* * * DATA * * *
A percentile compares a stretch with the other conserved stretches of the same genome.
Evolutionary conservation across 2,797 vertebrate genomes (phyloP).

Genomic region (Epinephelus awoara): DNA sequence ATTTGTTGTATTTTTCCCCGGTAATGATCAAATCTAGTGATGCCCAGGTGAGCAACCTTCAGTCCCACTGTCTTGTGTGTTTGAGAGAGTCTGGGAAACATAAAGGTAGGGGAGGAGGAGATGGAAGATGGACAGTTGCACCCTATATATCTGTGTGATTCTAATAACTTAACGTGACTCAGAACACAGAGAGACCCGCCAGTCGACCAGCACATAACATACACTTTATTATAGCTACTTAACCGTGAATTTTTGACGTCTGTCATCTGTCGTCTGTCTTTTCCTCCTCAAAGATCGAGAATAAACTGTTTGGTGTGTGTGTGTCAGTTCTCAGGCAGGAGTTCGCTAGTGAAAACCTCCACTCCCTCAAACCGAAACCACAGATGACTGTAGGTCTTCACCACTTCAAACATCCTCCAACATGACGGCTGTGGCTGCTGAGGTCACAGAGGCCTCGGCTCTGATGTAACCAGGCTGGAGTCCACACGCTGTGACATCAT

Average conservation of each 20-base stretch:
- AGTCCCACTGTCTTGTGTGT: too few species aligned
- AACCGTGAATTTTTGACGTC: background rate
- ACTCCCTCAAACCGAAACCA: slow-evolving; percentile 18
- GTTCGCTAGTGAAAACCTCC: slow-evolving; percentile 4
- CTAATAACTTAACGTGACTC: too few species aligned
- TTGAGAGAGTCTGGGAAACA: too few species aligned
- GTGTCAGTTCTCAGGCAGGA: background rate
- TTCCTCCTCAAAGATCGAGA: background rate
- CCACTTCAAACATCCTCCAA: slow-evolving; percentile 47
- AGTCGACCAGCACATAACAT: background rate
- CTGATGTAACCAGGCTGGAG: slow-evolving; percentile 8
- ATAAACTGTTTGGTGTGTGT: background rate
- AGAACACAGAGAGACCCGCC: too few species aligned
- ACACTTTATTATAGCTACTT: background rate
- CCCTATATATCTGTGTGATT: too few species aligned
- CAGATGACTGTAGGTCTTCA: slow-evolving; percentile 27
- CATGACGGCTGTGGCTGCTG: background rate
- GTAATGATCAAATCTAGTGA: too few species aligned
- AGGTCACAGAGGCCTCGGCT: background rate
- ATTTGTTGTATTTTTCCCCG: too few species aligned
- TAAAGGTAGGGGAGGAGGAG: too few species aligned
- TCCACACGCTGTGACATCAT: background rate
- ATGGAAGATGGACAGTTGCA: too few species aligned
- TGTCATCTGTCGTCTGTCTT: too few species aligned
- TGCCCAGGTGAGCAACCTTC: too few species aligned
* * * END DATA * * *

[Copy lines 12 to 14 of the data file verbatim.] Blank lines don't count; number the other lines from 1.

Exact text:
- TTCCTCCTCAAAGATCGAGA: background rate
- CCACTTCAAACATCCTCCAA: slow-evolving; percentile 47
- AGTCGACCAGCACATAACAT: background rate